Justice Kennard: So your argument is that this was fraud? Justice Chin (interjecting): But the locksets weren’t inferior? Cuneo: No. Justice Chin: They were not overpriced? Cuneo: We are prepared to amend our complaint to allege a price differential.
Justice Kennard: I’m trying to find an argument that is implicit in the rest of your argument. Is the implicit argument this: Is it your view that that would allow defendants to make misrepresentations with impunity? Cuneo: Yes.
Justice Baxter: How much was paid for the locksets? Let’s say $50, and the consumer relies on the representation made in the US and then discovers later that parts were not—a misrepresentation. And let’s assume that it’s clear that you could put it on eBay and it would sell for at least what the consumer paid. Is it your position that that’s irrelevant to your suit? Cuneo: I think the answer’s no. That’s almost a man bites dog story. Justice Baxter: Let’s say a watch represented to be a Rolex and it’s not. Cuneo: In that case you’d be very badly damaged. There is a category of products where you can’t tell by looking at something whether it’s been misrepresented. Justice Baxter: Knockoffs. But let’s say it’s worth more or equal in value to what you paid. Is that relevant?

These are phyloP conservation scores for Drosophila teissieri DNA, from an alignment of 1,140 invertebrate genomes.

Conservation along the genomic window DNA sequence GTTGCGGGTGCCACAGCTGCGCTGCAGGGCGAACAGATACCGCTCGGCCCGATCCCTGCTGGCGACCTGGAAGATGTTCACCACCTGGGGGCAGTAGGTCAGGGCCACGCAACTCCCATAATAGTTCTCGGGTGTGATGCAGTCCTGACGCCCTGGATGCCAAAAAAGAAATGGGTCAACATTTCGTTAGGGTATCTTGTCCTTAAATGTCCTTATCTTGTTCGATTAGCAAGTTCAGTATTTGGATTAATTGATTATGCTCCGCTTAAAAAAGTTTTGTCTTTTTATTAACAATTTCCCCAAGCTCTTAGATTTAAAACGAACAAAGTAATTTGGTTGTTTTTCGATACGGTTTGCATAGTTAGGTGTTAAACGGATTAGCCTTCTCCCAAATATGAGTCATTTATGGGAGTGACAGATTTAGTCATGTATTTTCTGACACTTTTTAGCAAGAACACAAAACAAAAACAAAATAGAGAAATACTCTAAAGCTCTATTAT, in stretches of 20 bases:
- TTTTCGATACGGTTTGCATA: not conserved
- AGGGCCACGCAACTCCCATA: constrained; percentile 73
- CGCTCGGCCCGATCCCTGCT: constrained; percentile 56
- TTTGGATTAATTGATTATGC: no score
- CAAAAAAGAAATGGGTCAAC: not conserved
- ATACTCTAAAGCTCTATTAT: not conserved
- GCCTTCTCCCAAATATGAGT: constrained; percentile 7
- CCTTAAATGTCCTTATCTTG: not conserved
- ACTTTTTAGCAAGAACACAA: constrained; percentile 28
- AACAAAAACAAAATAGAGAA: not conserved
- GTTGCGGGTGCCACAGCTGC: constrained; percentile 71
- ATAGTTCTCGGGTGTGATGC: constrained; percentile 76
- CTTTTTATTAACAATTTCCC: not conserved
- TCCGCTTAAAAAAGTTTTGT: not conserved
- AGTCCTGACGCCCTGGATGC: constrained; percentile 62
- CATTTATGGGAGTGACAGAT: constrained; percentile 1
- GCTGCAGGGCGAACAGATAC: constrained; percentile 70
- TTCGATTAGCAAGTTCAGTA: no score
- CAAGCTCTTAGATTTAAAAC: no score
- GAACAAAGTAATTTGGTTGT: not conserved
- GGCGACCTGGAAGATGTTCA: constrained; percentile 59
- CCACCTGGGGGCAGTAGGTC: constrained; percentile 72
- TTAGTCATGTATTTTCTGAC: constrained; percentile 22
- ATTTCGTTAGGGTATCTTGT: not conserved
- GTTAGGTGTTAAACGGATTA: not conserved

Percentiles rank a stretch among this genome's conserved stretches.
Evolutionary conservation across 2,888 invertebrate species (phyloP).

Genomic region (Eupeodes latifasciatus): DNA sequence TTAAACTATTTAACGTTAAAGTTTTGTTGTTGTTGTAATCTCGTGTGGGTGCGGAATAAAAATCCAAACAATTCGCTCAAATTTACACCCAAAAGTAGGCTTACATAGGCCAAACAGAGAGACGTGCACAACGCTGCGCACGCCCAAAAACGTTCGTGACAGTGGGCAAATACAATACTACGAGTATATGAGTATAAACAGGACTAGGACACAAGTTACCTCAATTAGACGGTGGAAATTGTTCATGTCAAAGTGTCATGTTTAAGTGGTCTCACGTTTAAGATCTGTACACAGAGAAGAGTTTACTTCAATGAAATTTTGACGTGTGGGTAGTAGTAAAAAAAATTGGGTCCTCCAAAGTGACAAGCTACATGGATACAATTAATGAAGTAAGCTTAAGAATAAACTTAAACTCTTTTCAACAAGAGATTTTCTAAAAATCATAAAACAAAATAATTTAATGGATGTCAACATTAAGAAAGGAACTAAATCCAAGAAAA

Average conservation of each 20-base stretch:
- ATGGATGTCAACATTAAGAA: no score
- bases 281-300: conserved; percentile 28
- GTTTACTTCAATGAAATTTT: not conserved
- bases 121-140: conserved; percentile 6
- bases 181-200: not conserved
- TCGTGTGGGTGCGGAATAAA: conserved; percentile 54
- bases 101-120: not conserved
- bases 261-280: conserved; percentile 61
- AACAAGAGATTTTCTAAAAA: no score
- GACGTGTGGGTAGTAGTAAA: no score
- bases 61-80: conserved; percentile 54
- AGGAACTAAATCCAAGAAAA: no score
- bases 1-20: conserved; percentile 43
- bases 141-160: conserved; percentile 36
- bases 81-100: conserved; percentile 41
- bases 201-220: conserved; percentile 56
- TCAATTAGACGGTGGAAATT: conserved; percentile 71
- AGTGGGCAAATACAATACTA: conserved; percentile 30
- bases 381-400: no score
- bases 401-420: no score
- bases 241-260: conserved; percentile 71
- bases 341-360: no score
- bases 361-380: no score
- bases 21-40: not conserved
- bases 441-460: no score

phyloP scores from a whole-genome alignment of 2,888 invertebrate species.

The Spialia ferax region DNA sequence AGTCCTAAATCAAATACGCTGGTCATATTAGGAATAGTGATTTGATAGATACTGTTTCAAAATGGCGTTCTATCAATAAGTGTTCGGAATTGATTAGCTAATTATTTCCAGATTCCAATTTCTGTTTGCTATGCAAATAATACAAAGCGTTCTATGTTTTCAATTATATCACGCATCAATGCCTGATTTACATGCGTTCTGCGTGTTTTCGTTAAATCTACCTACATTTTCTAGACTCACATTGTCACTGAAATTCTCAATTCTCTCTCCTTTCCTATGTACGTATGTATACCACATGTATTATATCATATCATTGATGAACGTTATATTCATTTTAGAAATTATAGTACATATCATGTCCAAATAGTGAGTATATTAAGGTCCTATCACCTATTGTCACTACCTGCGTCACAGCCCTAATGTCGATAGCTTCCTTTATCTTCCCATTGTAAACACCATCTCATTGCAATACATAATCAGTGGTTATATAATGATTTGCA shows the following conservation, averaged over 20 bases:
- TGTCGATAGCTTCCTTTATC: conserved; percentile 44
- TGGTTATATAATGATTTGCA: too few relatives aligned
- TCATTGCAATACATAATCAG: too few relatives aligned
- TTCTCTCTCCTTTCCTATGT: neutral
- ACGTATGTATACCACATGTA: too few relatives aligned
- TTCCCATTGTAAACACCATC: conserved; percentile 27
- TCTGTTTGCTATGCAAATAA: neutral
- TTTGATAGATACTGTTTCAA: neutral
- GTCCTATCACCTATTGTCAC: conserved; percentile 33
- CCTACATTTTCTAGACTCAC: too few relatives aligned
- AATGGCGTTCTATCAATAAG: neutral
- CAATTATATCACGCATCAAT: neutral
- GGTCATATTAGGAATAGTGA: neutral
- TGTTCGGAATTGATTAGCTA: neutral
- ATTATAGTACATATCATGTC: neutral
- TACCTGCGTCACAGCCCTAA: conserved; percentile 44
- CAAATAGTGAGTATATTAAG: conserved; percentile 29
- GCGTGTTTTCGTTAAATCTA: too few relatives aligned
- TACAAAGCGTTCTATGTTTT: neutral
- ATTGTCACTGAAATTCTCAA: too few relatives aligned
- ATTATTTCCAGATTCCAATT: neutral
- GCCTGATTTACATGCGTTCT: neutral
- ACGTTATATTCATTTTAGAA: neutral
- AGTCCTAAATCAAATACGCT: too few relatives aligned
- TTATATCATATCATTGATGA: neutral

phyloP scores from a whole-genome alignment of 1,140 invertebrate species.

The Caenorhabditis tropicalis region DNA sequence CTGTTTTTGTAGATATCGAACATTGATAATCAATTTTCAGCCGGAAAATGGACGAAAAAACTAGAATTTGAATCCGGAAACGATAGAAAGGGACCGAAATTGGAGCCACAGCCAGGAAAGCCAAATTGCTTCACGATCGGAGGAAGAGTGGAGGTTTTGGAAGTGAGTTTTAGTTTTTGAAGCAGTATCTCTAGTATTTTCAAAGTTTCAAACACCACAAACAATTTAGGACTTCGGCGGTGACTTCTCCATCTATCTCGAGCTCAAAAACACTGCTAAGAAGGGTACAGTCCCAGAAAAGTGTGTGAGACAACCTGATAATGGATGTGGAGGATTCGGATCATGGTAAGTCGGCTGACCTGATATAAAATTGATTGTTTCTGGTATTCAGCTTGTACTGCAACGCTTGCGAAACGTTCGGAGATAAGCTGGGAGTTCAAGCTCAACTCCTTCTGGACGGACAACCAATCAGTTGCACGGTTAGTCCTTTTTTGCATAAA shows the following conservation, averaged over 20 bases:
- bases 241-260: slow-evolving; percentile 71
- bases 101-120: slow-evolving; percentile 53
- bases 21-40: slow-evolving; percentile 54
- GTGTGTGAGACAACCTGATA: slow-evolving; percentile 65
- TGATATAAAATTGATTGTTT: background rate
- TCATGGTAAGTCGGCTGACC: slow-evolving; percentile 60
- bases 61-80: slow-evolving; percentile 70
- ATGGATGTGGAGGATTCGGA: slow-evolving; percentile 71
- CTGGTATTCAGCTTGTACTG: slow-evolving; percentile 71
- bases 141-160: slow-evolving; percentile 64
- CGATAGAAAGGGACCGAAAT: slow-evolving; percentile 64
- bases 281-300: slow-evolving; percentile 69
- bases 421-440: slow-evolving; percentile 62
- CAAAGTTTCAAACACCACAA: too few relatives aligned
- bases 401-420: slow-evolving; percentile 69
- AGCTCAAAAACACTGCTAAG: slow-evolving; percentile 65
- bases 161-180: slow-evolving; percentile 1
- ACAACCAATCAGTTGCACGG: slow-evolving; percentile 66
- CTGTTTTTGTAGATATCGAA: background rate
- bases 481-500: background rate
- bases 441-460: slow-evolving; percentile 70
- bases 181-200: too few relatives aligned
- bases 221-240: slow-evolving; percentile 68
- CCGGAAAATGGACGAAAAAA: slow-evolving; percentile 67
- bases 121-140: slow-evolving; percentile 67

Cuneo: In the ordinary case the answer is no. There are extreme examples, where you might have lost money or property but were not injured in fact. If you bought a piece of costume jewelry and found out later it’s the Hope diamond. You have lost money or property but were not injured in fact.